Tuesday, August 12, 2014
It's that time of year when I spend a lot of time looking at draft FAR forms and learning about the sometimes strange advice others in the profession are giving to candidates. Let me set out a few of my own thoughts, and invite readers to comment:
1. My rule of thumb is that in a given year about 10% of schools are looking to hire "best athletes" and about 90% are doing curricular-driven hires. Those are rough estimates--many of the 90% want "best athletes" too, of course, assuming they can plausibly meet the curricular need. That means the curricular listings on the FAR form are crucial. Under the new FAR regime, there are two lists of five: the left-hand list is the most important, signalling both the candidate's primary teaching and research interests. It is crucial, in my view, to fill all five slots on the left. It is also crucial, in my view, for candidates not to pretend to be someone they are not. True story, from a couple of years ago, though I've changed a few identifying details: we had a candidate, call him Mr. C, who was clearly a specialist in XYZ, a course that all law schools offer, but which they don't often advertise in. Mr. C was advised by faculty not at Chicago to list XYZ fifth in the left-hand column, or perhaps move it to the right-hand column, and instead list two or three 1L courses at the top of the lefthand column. I said this was horrible advice, Mr. C followed my advice and listed XYZ at the very top of the left-hand column, followed by areas in which Mr. C was genuinely interested, including one or two bread-and-butter courses. Mr. C had no trouble getting a job. My advice: be who you are, and not someone else. Strategic decisions about what courses to list stand out like a sore thumb. The courses in the lefthand column, your writing, your recommenders, your practice experience should, ideally, form a coherent and mutually reinforcing package.
2. With regard to the right-hand list of courses, I think it is less crucial to have five, and it is reasonable to treat these as "courses you'd be willing to teach if asked," but which you are unlikely to be questioned about at interviews in any detail.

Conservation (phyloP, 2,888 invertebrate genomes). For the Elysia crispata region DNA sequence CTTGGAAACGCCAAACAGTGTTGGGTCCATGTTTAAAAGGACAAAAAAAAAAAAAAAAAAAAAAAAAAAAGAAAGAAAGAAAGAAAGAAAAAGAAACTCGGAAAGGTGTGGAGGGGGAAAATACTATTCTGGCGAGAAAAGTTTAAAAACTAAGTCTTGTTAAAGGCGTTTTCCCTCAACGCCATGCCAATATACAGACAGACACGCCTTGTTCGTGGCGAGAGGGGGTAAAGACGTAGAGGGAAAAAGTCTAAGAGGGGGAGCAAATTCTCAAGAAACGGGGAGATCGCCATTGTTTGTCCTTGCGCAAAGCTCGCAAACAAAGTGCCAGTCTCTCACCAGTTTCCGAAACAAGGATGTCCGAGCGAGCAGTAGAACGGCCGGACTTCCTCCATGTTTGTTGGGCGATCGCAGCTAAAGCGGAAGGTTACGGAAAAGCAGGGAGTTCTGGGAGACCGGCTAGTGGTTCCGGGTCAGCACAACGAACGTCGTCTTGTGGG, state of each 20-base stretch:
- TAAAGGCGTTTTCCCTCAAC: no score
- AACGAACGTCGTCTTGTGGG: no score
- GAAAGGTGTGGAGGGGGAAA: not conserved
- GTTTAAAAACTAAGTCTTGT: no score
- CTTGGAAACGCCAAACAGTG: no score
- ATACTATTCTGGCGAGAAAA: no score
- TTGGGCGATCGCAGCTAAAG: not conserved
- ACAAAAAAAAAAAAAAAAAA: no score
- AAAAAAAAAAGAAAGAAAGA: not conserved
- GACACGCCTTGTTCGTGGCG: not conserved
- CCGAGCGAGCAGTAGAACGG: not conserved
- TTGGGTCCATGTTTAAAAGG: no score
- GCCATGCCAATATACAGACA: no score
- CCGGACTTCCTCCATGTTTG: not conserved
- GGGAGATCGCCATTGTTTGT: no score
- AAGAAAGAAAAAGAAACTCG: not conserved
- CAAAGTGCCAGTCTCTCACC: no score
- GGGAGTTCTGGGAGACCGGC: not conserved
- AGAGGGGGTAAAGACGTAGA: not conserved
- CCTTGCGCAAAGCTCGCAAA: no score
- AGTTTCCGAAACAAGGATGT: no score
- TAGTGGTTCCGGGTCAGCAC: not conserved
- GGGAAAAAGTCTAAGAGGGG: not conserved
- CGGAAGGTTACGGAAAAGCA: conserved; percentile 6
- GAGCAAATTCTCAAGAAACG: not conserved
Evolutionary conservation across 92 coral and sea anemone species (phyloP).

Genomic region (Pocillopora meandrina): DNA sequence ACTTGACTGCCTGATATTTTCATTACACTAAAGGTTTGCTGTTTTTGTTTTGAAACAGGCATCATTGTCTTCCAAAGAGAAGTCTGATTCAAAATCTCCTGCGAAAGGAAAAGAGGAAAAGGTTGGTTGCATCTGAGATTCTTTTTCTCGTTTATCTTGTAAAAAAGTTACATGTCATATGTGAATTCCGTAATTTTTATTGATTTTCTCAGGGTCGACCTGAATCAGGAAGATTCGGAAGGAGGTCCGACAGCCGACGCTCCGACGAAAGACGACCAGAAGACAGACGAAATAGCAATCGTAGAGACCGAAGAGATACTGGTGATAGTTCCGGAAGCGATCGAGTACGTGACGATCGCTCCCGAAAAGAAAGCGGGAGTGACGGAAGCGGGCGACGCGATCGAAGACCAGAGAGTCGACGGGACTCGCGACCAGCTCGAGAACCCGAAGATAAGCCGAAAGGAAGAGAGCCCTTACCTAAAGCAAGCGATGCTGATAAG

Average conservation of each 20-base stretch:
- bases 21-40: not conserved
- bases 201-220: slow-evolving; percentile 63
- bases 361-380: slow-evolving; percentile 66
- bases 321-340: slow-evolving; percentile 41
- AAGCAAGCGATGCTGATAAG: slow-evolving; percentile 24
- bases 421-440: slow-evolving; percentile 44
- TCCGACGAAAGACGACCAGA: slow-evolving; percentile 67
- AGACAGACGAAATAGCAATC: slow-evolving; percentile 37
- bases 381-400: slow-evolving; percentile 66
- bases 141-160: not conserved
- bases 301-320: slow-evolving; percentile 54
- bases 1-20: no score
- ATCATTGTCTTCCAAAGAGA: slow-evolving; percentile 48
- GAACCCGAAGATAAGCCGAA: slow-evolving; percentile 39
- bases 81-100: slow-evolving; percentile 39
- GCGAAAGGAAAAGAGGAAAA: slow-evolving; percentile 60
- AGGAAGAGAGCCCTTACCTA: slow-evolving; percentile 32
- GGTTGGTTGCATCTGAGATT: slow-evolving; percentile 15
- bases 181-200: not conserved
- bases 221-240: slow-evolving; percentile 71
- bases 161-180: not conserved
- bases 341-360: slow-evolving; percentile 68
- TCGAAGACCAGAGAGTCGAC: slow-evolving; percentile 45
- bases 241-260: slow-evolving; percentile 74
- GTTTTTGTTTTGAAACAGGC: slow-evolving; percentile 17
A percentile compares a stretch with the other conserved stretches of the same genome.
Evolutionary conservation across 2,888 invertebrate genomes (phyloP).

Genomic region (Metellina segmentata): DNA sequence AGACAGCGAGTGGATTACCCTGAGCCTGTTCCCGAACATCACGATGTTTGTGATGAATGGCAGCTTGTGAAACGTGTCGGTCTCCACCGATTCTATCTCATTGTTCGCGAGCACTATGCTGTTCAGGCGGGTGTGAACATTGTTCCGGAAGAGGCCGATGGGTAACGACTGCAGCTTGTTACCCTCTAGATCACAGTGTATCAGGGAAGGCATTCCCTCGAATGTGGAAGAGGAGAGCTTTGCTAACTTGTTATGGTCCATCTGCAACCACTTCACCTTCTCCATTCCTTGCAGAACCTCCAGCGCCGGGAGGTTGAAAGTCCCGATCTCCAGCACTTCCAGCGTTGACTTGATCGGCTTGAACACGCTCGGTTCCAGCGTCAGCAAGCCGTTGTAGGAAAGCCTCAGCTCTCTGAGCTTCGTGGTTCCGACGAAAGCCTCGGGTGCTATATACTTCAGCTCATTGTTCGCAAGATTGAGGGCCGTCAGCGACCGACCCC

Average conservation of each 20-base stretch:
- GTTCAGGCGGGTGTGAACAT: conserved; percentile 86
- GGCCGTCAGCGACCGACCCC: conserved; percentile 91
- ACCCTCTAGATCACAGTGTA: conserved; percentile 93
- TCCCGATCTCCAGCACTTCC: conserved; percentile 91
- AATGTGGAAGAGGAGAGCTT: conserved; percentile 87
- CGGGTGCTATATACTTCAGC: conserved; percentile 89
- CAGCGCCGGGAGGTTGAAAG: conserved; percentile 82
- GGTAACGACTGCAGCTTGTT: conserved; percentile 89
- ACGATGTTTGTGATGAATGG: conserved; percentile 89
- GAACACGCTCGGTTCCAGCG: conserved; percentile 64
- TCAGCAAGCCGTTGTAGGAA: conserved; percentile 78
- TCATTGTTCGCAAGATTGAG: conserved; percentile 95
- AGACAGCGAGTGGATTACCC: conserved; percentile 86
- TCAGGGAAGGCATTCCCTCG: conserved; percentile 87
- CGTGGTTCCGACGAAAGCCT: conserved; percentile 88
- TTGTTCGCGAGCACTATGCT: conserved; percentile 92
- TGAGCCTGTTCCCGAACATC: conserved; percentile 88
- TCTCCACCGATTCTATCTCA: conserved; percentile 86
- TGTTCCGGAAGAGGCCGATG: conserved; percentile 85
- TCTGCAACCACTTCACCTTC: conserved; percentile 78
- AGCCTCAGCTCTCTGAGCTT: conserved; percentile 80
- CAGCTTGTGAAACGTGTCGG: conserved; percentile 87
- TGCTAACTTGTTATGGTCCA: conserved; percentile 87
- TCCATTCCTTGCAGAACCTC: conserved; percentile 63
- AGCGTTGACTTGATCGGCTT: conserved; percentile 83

3. I generally disfavor adding "comments." My basic attitude is: you don't list yourself as a reference, don't recommend yourself in the comment sections. Sometimes factual information can be added to comments: e.g., specifying what your litigation practice focused on; or listing additional references beyond the "big three." Comments of the form, "My practice experience complements my research, and will allow me to bring a unique perspective to the classroom" are an embarrassment and should never appear anywhere on a FAR form.
4. Speaking of the "big three" references: my general advice is to list them alphabetically, unless it is really important to signal that some really knows you much better. Do not list the judges you clerked for, schools will assume they are available as references. If you are in a VAP or Fellowship, at least one academic reference from the VAP/Fellowship school is highly desireable.
5. In general, do not list works-in-progress under "publications" since they are not; the exception is for someone who has no other publications, or few publications, or publications a bit unrelated to the candidate's current area. And in that case, make sure to clearly identify it as a work-in-progress.
6. Needless to say, don't list any "work-in-progress" you aren't prepared to share. If it's on the FAR, it's fair game for a school to ask for it.
What do readers think? Signed comments only, full name and valid e-mail address.